Last week Congress passed a resolution condemning white supremacy, one month after a white nationalist rally in Charlottesville, Virginia, left counter-protester Heather Heyer dead. Donald Trump signed the resolution but not before reviving rhetoric equating violence from white supremacists with that of counter-protesters. On Thursday, he told reporters there were “some pretty bad dudes on the other side also.”

Life After Hate co-founder Christian Picciolini says white nationalists have been bolstered since Trump’s election because many of the things these hate groups espouse “are supported by the administration.”

Nearly 30 years after leaving the white supremacist movement, his Chicago-based nonprofit organization is attempting to rehabilitate right-wing extremists and neo-Nazis. Picciolini talked with Chicago about the intervention process, Charlottesville, and Trump’s failure to honor a grant issued by the Obama administration to combat hate groups.

How does the intervention process at Life After Hate begin?

It typically starts with people emailing or calling me for help: either people who are in and want help getting out, or a bystander (a parent, co-worker, or a friend) who’s concerned about somebody. There are also people like me who found their way out of the movement on their own; it’s something they’ve never talked about publicly and are looking for that support.

Before the 2016 election, we were getting, on average, two requests a week. Almost immediately after the election, we were receiving five requests a week. During the week and half after Charlottesville, we saw [about five a day]. I attribute that to several things. We’re talking about it more in the media, so people are more aware of it. Now, people are calling and they say, “that’s what my son was looking at online. I understand now.”

What methods does Life After Hate employ to rehabilitate someone involved in a hate group?

My first rule is to never argue or battle ideologically with anybody. My approach is to build trust, rapport, and listen. I look for what I call “potholes,” things like trauma, abuse, addiction, mental illness, chronic unemployment, poverty, abandonment. Ideology isn’t what radicalizes people, it’s the search for identity, community, and purpose. My job then is to be a pothole filler. I find service providers like job training, a job coach, a psychologist, tattoo removal, or education to help.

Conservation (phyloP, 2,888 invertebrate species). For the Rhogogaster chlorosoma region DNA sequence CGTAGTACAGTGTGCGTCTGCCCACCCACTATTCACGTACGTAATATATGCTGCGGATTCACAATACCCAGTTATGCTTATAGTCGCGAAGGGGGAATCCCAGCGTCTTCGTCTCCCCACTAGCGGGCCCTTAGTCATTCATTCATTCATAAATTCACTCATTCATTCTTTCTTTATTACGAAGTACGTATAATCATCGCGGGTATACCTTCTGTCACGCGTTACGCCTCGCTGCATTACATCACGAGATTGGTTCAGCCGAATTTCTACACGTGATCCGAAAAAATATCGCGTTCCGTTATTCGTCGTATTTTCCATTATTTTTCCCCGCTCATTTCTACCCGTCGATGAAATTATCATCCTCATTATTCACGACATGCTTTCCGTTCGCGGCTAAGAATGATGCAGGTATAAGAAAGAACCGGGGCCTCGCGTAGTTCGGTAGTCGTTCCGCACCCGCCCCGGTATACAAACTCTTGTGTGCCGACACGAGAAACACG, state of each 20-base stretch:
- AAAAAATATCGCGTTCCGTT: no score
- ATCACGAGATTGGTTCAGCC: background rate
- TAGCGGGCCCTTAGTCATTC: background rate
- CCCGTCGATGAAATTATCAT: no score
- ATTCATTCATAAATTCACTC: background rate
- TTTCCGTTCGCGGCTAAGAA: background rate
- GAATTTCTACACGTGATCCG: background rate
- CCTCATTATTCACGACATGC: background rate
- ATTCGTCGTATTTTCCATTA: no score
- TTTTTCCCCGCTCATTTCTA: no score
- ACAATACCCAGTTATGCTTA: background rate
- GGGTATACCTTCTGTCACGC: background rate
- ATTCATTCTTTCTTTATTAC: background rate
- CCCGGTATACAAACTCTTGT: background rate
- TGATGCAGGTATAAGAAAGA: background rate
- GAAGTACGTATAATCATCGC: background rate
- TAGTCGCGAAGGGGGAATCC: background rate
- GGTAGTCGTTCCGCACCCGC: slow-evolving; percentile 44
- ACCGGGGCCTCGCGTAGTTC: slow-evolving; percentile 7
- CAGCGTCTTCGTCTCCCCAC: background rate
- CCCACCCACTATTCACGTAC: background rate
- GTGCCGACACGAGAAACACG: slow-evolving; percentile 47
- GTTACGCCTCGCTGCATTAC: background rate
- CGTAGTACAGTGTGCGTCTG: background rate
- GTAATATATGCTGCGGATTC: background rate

Instead of telling them they’re wrong, I’m trying to build a better person. The way I challenge the ideology is by immersion, introducing them to people they think they hate. I may bring a Holocaust denier to meet with a Holocaust survivor, or an Islamophobe to meet with an imam. My goal is to allow them to humanize these people, because nine times out of ten, they have never met or had a meaningful dialogue with the people they think they hate. I’m trying to build a non-aggressive, compassionate connection, because I know that overwhelmingly, what helps people disengage, is receiving compassion from the people you least deserve it from, when you least deserve it. I keep repeating that process until people decide on their own that their hate can’t be reconciled with what they know now to be reality.

How did you become involved in one of these groups?

As a kid, I felt a great sense of abandonment. My parents were Italian immigrants who came to the U.S. in the ’60s, and lived in an Italian bubble. When I was born, they moved to a very non-ethnic white suburb, and because of that, I was the outsider. I wasn’t accepted by my schoolmates. I didn’t have any friends.

My parents worked seven days a week, 14 hours a day, and as a young boy, you don’t necessarily understand why your parents are gone all the time. You just know they’re not there. I went looking for that acceptance, and that family elsewhere. When I was 14 years old, I found this group while I was standing in an alley smoking a joint. This guy twice my age with a shaved head and boots came up to me, pulled the joint from my mouth and said, “Don’t you know that’s what the Jews and communists want you to do to keep you docile?” I didn’t know what a Jew or a communist was, or what the word docile meant at that age, but he was the first person to pay attention to me. He went on to boost my self-confidence, asked me what my name was. He said, “Ahh, that’s Italian. You should be really proud of your ancestors. They’re great warriors, philosophers, and artists.” He made me proud of something, then over time he made me afraid of losing that. As more time passed, he gave me someone to blame for that. It was always immigrants, Jews, African-Americans, anyone who wasn’t white.